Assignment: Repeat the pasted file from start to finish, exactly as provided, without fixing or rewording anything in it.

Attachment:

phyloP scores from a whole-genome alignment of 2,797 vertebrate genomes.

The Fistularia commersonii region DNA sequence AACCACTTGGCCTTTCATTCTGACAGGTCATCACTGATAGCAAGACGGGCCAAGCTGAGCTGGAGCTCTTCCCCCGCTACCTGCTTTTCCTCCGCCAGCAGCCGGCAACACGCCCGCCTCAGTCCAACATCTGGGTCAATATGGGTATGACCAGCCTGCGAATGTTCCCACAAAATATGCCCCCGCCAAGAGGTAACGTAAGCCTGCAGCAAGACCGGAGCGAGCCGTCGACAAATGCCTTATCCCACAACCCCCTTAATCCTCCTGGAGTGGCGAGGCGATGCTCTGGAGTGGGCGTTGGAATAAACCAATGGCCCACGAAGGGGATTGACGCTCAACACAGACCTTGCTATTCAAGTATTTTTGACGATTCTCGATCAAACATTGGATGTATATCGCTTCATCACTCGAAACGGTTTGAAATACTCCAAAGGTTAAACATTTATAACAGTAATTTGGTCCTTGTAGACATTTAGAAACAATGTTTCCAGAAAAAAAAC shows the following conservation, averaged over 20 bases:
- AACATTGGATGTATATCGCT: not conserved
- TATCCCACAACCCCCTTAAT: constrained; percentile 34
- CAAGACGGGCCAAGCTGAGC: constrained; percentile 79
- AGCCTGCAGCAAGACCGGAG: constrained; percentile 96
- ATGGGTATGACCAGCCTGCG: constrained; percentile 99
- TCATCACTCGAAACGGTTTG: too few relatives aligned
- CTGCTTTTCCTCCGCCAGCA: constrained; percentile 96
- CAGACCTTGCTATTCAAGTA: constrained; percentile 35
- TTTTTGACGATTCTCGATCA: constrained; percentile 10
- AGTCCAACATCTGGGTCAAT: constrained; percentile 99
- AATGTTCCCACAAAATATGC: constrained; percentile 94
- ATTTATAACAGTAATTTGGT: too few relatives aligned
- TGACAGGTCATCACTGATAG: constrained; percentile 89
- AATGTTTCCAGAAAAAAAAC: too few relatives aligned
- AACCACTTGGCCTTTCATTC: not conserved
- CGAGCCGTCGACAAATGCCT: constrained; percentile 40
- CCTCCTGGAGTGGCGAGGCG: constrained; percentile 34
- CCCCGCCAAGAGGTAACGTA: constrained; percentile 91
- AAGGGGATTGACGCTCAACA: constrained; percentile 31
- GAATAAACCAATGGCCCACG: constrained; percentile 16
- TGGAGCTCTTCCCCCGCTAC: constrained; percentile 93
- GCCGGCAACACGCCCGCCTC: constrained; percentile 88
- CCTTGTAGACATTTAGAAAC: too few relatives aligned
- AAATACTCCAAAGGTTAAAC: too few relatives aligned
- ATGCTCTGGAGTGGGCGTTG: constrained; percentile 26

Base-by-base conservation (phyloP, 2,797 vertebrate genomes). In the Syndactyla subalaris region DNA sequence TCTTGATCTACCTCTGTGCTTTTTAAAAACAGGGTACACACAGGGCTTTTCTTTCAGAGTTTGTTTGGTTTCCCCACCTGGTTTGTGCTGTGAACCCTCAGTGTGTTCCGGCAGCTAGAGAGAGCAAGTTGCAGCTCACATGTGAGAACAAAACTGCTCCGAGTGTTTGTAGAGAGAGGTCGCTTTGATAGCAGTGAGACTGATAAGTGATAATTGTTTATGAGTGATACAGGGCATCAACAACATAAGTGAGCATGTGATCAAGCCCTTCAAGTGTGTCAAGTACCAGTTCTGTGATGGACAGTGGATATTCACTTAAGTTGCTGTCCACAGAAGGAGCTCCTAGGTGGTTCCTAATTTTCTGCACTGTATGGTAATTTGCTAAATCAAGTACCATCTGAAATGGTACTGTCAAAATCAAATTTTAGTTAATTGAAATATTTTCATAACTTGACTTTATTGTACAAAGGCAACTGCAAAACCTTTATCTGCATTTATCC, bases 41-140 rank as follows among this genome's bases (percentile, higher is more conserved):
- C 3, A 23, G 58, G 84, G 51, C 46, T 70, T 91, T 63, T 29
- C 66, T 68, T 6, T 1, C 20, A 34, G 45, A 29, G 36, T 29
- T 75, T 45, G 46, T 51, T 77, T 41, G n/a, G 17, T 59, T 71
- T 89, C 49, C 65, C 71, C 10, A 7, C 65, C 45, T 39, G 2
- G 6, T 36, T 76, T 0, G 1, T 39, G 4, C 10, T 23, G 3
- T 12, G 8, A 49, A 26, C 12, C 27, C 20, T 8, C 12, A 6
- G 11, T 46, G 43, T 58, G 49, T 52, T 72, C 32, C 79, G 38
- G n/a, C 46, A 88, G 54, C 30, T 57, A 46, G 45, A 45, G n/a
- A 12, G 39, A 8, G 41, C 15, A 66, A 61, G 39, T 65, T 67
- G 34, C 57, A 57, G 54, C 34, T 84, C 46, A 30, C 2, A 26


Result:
phyloP scores from a whole-genome alignment of 2,797 vertebrate genomes.

The Fistularia commersonii region DNA sequence AACCACTTGGCCTTTCATTCTGACAGGTCATCACTGATAGCAAGACGGGCCAAGCTGAGCTGGAGCTCTTCCCCCGCTACCTGCTTTTCCTCCGCCAGCAGCCGGCAACACGCCCGCCTCAGTCCAACATCTGGGTCAATATGGGTATGACCAGCCTGCGAATGTTCCCACAAAATATGCCCCCGCCAAGAGGTAACGTAAGCCTGCAGCAAGACCGGAGCGAGCCGTCGACAAATGCCTTATCCCACAACCCCCTTAATCCTCCTGGAGTGGCGAGGCGATGCTCTGGAGTGGGCGTTGGAATAAACCAATGGCCCACGAAGGGGATTGACGCTCAACACAGACCTTGCTATTCAAGTATTTTTGACGATTCTCGATCAAACATTGGATGTATATCGCTTCATCACTCGAAACGGTTTGAAATACTCCAAAGGTTAAACATTTATAACAGTAATTTGGTCCTTGTAGACATTTAGAAACAATGTTTCCAGAAAAAAAAC shows the following conservation, averaged over 20 bases:
- AACATTGGATGTATATCGCT: not conserved
- TATCCCACAACCCCCTTAAT: constrained; percentile 34
- CAAGACGGGCCAAGCTGAGC: constrained; percentile 79
- AGCCTGCAGCAAGACCGGAG: constrained; percentile 96
- ATGGGTATGACCAGCCTGCG: constrained; percentile 99
- TCATCACTCGAAACGGTTTG: too few relatives aligned
- CTGCTTTTCCTCCGCCAGCA: constrained; percentile 96
- CAGACCTTGCTATTCAAGTA: constrained; percentile 35
- TTTTTGACGATTCTCGATCA: constrained; percentile 10
- AGTCCAACATCTGGGTCAAT: constrained; percentile 99
- AATGTTCCCACAAAATATGC: constrained; percentile 94
- ATTTATAACAGTAATTTGGT: too few relatives aligned
- TGACAGGTCATCACTGATAG: constrained; percentile 89
- AATGTTTCCAGAAAAAAAAC: too few relatives aligned
- AACCACTTGGCCTTTCATTC: not conserved
- CGAGCCGTCGACAAATGCCT: constrained; percentile 40
- CCTCCTGGAGTGGCGAGGCG: constrained; percentile 34
- CCCCGCCAAGAGGTAACGTA: constrained; percentile 91
- AAGGGGATTGACGCTCAACA: constrained; percentile 31
- GAATAAACCAATGGCCCACG: constrained; percentile 16
- TGGAGCTCTTCCCCCGCTAC: constrained; percentile 93
- GCCGGCAACACGCCCGCCTC: constrained; percentile 88
- CCTTGTAGACATTTAGAAAC: too few relatives aligned
- AAATACTCCAAAGGTTAAAC: too few relatives aligned
- ATGCTCTGGAGTGGGCGTTG: constrained; percentile 26

Base-by-base conservation (phyloP, 2,797 vertebrate genomes). In the Syndactyla subalaris region DNA sequence TCTTGATCTACCTCTGTGCTTTTTAAAAACAGGGTACACACAGGGCTTTTCTTTCAGAGTTTGTTTGGTTTCCCCACCTGGTTTGTGCTGTGAACCCTCAGTGTGTTCCGGCAGCTAGAGAGAGCAAGTTGCAGCTCACATGTGAGAACAAAACTGCTCCGAGTGTTTGTAGAGAGAGGTCGCTTTGATAGCAGTGAGACTGATAAGTGATAATTGTTTATGAGTGATACAGGGCATCAACAACATAAGTGAGCATGTGATCAAGCCCTTCAAGTGTGTCAAGTACCAGTTCTGTGATGGACAGTGGATATTCACTTAAGTTGCTGTCCACAGAAGGAGCTCCTAGGTGGTTCCTAATTTTCTGCACTGTATGGTAATTTGCTAAATCAAGTACCATCTGAAATGGTACTGTCAAAATCAAATTTTAGTTAATTGAAATATTTTCATAACTTGACTTTATTGTACAAAGGCAACTGCAAAACCTTTATCTGCATTTATCC, bases 41-140 rank as follows among this genome's bases (percentile, higher is more conserved):
- C 3, A 23, G 58, G 84, G 51, C 46, T 70, T 91, T 63, T 29
- C 66, T 68, T 6, T 1, C 20, A 34, G 45, A 29, G 36, T 29
- T 75, T 45, G 46, T 51, T 77, T 41, G n/a, G 17, T 59, T 71
- T 89, C 49, C 65, C 71, C 10, A 7, C 65, C 45, T 39, G 2
- G 6, T 36, T 76, T 0, G 1, T 39, G 4, C 10, T 23, G 3
- T 12, G 8, A 49, A 26, C 12, C 27, C 20, T 8, C 12, A 6
- G 11, T 46, G 43, T 58, G 49, T 52, T 72, C 32, C 79, G 38
- G n/a, C 46, A 88, G 54, C 30, T 57, A 46, G 45, A 45, G n/a
- A 12, G 39, A 8, G 41, C 15, A 66, A 61, G 39, T 65, T 67
- G 34, C 57, A 57, G 54, C 34, T 84, C 46, A 30, C 2, A 26